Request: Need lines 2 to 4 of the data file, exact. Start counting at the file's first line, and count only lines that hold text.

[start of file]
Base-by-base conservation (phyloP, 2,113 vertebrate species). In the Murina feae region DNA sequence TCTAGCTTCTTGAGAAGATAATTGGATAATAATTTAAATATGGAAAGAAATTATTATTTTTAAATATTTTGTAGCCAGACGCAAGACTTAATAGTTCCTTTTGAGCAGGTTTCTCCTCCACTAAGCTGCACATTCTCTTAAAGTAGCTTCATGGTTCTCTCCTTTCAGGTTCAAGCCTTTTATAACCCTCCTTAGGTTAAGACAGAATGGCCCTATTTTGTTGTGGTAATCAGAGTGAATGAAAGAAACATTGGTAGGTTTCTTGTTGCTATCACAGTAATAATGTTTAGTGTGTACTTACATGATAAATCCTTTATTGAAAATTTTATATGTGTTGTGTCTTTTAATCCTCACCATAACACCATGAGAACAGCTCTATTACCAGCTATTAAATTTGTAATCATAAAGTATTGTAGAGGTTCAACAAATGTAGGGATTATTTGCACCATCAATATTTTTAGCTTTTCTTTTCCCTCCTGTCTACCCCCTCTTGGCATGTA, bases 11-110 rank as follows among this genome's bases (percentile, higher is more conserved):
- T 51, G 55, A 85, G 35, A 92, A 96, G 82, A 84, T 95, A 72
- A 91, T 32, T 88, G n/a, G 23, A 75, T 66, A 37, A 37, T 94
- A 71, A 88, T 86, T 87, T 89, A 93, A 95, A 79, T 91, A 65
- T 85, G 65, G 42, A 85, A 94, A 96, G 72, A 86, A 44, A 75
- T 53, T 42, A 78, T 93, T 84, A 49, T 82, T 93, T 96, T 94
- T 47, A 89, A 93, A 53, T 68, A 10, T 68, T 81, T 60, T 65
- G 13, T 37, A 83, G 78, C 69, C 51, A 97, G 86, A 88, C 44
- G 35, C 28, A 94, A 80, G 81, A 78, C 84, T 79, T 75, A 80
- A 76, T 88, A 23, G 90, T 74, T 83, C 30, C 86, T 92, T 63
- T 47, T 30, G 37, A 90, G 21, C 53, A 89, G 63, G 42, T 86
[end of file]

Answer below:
- T 51, G 55, A 85, G 35, A 92, A 96, G 82, A 84, T 95, A 72
- A 91, T 32, T 88, G n/a, G 23, A 75, T 66, A 37, A 37, T 94
- A 71, A 88, T 86, T 87, T 89, A 93, A 95, A 79, T 91, A 65